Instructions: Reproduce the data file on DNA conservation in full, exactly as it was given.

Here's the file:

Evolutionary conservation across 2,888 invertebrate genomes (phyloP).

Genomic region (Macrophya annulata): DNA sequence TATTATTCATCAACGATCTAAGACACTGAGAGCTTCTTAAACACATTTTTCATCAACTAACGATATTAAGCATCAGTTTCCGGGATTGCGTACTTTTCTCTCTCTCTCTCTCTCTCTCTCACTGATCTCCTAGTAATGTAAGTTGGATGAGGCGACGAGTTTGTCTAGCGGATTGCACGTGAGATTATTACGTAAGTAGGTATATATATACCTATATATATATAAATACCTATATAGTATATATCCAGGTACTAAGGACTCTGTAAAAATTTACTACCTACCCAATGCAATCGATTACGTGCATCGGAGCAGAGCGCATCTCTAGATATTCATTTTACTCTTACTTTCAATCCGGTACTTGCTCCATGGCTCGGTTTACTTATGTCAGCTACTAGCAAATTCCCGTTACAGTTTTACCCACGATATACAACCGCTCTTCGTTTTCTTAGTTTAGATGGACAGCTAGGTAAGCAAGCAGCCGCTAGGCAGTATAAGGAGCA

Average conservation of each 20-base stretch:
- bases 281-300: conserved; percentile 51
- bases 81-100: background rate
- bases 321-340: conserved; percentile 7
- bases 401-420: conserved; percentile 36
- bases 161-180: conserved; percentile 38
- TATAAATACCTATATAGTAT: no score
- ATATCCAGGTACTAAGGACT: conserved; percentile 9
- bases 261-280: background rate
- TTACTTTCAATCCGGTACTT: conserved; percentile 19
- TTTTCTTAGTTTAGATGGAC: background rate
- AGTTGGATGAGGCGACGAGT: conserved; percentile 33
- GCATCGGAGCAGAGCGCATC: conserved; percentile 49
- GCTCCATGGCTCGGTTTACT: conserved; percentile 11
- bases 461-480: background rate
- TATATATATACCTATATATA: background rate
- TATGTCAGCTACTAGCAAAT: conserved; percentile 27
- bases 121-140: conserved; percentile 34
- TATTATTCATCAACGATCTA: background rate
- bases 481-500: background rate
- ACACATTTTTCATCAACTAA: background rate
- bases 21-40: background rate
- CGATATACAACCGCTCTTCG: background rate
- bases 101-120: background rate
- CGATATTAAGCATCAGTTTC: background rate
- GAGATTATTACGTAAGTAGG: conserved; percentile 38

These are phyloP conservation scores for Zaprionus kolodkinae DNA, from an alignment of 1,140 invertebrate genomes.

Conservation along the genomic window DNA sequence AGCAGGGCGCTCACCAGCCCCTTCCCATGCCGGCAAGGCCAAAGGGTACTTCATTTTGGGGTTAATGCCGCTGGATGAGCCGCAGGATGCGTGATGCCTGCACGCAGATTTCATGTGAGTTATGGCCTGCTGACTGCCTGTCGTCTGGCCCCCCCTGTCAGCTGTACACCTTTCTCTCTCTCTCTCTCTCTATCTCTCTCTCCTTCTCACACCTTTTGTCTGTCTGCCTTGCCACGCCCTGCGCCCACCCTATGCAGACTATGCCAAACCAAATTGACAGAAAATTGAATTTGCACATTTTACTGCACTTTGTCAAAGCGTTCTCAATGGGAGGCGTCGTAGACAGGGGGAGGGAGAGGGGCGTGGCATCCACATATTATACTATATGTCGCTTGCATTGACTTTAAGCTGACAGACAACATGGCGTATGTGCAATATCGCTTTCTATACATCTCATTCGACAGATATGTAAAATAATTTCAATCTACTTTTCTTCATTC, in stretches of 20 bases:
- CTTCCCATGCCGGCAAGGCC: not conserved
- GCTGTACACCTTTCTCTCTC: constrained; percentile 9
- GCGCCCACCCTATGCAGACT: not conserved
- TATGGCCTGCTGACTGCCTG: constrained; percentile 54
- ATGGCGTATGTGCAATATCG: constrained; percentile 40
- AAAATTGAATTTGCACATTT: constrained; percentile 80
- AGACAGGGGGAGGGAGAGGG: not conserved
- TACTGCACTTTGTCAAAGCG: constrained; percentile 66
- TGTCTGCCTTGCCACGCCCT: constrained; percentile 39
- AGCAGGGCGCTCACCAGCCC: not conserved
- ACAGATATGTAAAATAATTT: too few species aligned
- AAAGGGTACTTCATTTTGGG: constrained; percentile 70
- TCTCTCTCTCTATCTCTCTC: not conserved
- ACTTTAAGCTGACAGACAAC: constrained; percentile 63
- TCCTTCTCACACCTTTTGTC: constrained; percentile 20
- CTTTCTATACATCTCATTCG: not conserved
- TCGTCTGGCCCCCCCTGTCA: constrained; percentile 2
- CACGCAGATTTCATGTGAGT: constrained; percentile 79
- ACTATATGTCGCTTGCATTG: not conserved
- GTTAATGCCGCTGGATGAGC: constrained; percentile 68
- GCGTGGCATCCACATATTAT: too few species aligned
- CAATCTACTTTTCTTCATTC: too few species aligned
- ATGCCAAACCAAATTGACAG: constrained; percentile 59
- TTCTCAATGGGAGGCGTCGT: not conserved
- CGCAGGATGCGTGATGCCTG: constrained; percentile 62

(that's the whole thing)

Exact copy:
Evolutionary conservation across 2,888 invertebrate genomes (phyloP).

Genomic region (Macrophya annulata): DNA sequence TATTATTCATCAACGATCTAAGACACTGAGAGCTTCTTAAACACATTTTTCATCAACTAACGATATTAAGCATCAGTTTCCGGGATTGCGTACTTTTCTCTCTCTCTCTCTCTCTCTCTCACTGATCTCCTAGTAATGTAAGTTGGATGAGGCGACGAGTTTGTCTAGCGGATTGCACGTGAGATTATTACGTAAGTAGGTATATATATACCTATATATATATAAATACCTATATAGTATATATCCAGGTACTAAGGACTCTGTAAAAATTTACTACCTACCCAATGCAATCGATTACGTGCATCGGAGCAGAGCGCATCTCTAGATATTCATTTTACTCTTACTTTCAATCCGGTACTTGCTCCATGGCTCGGTTTACTTATGTCAGCTACTAGCAAATTCCCGTTACAGTTTTACCCACGATATACAACCGCTCTTCGTTTTCTTAGTTTAGATGGACAGCTAGGTAAGCAAGCAGCCGCTAGGCAGTATAAGGAGCA

Average conservation of each 20-base stretch:
- bases 281-300: conserved; percentile 51
- bases 81-100: background rate
- bases 321-340: conserved; percentile 7
- bases 401-420: conserved; percentile 36
- bases 161-180: conserved; percentile 38
- TATAAATACCTATATAGTAT: no score
- ATATCCAGGTACTAAGGACT: conserved; percentile 9
- bases 261-280: background rate
- TTACTTTCAATCCGGTACTT: conserved; percentile 19
- TTTTCTTAGTTTAGATGGAC: background rate
- AGTTGGATGAGGCGACGAGT: conserved; percentile 33
- GCATCGGAGCAGAGCGCATC: conserved; percentile 49
- GCTCCATGGCTCGGTTTACT: conserved; percentile 11
- bases 461-480: background rate
- TATATATATACCTATATATA: background rate
- TATGTCAGCTACTAGCAAAT: conserved; percentile 27
- bases 121-140: conserved; percentile 34
- TATTATTCATCAACGATCTA: background rate
- bases 481-500: background rate
- ACACATTTTTCATCAACTAA: background rate
- bases 21-40: background rate
- CGATATACAACCGCTCTTCG: background rate
- bases 101-120: background rate
- CGATATTAAGCATCAGTTTC: background rate
- GAGATTATTACGTAAGTAGG: conserved; percentile 38

These are phyloP conservation scores for Zaprionus kolodkinae DNA, from an alignment of 1,140 invertebrate genomes.

Conservation along the genomic window DNA sequence AGCAGGGCGCTCACCAGCCCCTTCCCATGCCGGCAAGGCCAAAGGGTACTTCATTTTGGGGTTAATGCCGCTGGATGAGCCGCAGGATGCGTGATGCCTGCACGCAGATTTCATGTGAGTTATGGCCTGCTGACTGCCTGTCGTCTGGCCCCCCCTGTCAGCTGTACACCTTTCTCTCTCTCTCTCTCTCTATCTCTCTCTCCTTCTCACACCTTTTGTCTGTCTGCCTTGCCACGCCCTGCGCCCACCCTATGCAGACTATGCCAAACCAAATTGACAGAAAATTGAATTTGCACATTTTACTGCACTTTGTCAAAGCGTTCTCAATGGGAGGCGTCGTAGACAGGGGGAGGGAGAGGGGCGTGGCATCCACATATTATACTATATGTCGCTTGCATTGACTTTAAGCTGACAGACAACATGGCGTATGTGCAATATCGCTTTCTATACATCTCATTCGACAGATATGTAAAATAATTTCAATCTACTTTTCTTCATTC, in stretches of 20 bases:
- CTTCCCATGCCGGCAAGGCC: not conserved
- GCTGTACACCTTTCTCTCTC: constrained; percentile 9
- GCGCCCACCCTATGCAGACT: not conserved
- TATGGCCTGCTGACTGCCTG: constrained; percentile 54
- ATGGCGTATGTGCAATATCG: constrained; percentile 40
- AAAATTGAATTTGCACATTT: constrained; percentile 80
- AGACAGGGGGAGGGAGAGGG: not conserved
- TACTGCACTTTGTCAAAGCG: constrained; percentile 66
- TGTCTGCCTTGCCACGCCCT: constrained; percentile 39
- AGCAGGGCGCTCACCAGCCC: not conserved
- ACAGATATGTAAAATAATTT: too few species aligned
- AAAGGGTACTTCATTTTGGG: constrained; percentile 70
- TCTCTCTCTCTATCTCTCTC: not conserved
- ACTTTAAGCTGACAGACAAC: constrained; percentile 63
- TCCTTCTCACACCTTTTGTC: constrained; percentile 20
- CTTTCTATACATCTCATTCG: not conserved
- TCGTCTGGCCCCCCCTGTCA: constrained; percentile 2
- CACGCAGATTTCATGTGAGT: constrained; percentile 79
- ACTATATGTCGCTTGCATTG: not conserved
- GTTAATGCCGCTGGATGAGC: constrained; percentile 68
- GCGTGGCATCCACATATTAT: too few species aligned
- CAATCTACTTTTCTTCATTC: too few species aligned
- ATGCCAAACCAAATTGACAG: constrained; percentile 59
- TTCTCAATGGGAGGCGTCGT: not conserved
- CGCAGGATGCGTGATGCCTG: constrained; percentile 62